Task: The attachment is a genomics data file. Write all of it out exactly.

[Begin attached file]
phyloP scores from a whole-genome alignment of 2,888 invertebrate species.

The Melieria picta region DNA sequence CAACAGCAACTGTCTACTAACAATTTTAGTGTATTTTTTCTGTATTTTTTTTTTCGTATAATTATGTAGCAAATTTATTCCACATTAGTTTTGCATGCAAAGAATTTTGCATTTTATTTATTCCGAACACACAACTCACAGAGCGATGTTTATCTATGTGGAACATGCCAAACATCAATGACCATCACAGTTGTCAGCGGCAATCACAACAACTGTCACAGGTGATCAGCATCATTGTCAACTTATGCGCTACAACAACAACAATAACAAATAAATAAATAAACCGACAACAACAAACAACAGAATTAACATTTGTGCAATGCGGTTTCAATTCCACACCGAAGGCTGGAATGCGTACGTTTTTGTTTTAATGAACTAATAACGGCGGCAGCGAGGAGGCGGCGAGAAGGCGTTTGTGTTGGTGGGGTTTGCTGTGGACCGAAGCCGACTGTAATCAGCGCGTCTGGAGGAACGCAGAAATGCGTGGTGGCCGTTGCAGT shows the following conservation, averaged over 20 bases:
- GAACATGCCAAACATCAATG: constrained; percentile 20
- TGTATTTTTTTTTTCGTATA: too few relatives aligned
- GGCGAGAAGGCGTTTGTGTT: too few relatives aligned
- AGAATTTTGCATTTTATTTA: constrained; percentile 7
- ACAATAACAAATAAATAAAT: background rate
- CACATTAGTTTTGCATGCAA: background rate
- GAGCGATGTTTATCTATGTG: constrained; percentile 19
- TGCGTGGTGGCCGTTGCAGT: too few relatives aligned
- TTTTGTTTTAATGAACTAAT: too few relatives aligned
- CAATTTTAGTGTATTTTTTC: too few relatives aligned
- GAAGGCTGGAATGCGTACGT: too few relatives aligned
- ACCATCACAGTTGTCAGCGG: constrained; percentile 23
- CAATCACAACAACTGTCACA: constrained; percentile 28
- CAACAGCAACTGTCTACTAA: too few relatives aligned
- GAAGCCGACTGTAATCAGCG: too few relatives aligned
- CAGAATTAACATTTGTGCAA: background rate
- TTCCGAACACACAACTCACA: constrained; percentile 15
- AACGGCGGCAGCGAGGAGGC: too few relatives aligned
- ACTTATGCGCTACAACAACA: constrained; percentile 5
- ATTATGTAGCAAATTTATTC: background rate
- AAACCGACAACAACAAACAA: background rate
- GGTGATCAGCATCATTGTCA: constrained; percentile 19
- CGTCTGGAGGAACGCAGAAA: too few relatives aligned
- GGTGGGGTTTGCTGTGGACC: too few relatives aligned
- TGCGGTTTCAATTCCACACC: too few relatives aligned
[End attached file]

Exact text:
phyloP scores from a whole-genome alignment of 2,888 invertebrate species.

The Melieria picta region DNA sequence CAACAGCAACTGTCTACTAACAATTTTAGTGTATTTTTTCTGTATTTTTTTTTTCGTATAATTATGTAGCAAATTTATTCCACATTAGTTTTGCATGCAAAGAATTTTGCATTTTATTTATTCCGAACACACAACTCACAGAGCGATGTTTATCTATGTGGAACATGCCAAACATCAATGACCATCACAGTTGTCAGCGGCAATCACAACAACTGTCACAGGTGATCAGCATCATTGTCAACTTATGCGCTACAACAACAACAATAACAAATAAATAAATAAACCGACAACAACAAACAACAGAATTAACATTTGTGCAATGCGGTTTCAATTCCACACCGAAGGCTGGAATGCGTACGTTTTTGTTTTAATGAACTAATAACGGCGGCAGCGAGGAGGCGGCGAGAAGGCGTTTGTGTTGGTGGGGTTTGCTGTGGACCGAAGCCGACTGTAATCAGCGCGTCTGGAGGAACGCAGAAATGCGTGGTGGCCGTTGCAGT shows the following conservation, averaged over 20 bases:
- GAACATGCCAAACATCAATG: constrained; percentile 20
- TGTATTTTTTTTTTCGTATA: too few relatives aligned
- GGCGAGAAGGCGTTTGTGTT: too few relatives aligned
- AGAATTTTGCATTTTATTTA: constrained; percentile 7
- ACAATAACAAATAAATAAAT: background rate
- CACATTAGTTTTGCATGCAA: background rate
- GAGCGATGTTTATCTATGTG: constrained; percentile 19
- TGCGTGGTGGCCGTTGCAGT: too few relatives aligned
- TTTTGTTTTAATGAACTAAT: too few relatives aligned
- CAATTTTAGTGTATTTTTTC: too few relatives aligned
- GAAGGCTGGAATGCGTACGT: too few relatives aligned
- ACCATCACAGTTGTCAGCGG: constrained; percentile 23
- CAATCACAACAACTGTCACA: constrained; percentile 28
- CAACAGCAACTGTCTACTAA: too few relatives aligned
- GAAGCCGACTGTAATCAGCG: too few relatives aligned
- CAGAATTAACATTTGTGCAA: background rate
- TTCCGAACACACAACTCACA: constrained; percentile 15
- AACGGCGGCAGCGAGGAGGC: too few relatives aligned
- ACTTATGCGCTACAACAACA: constrained; percentile 5
- ATTATGTAGCAAATTTATTC: background rate
- AAACCGACAACAACAAACAA: background rate
- GGTGATCAGCATCATTGTCA: constrained; percentile 19
- CGTCTGGAGGAACGCAGAAA: too few relatives aligned
- GGTGGGGTTTGCTGTGGACC: too few relatives aligned
- TGCGGTTTCAATTCCACACC: too few relatives aligned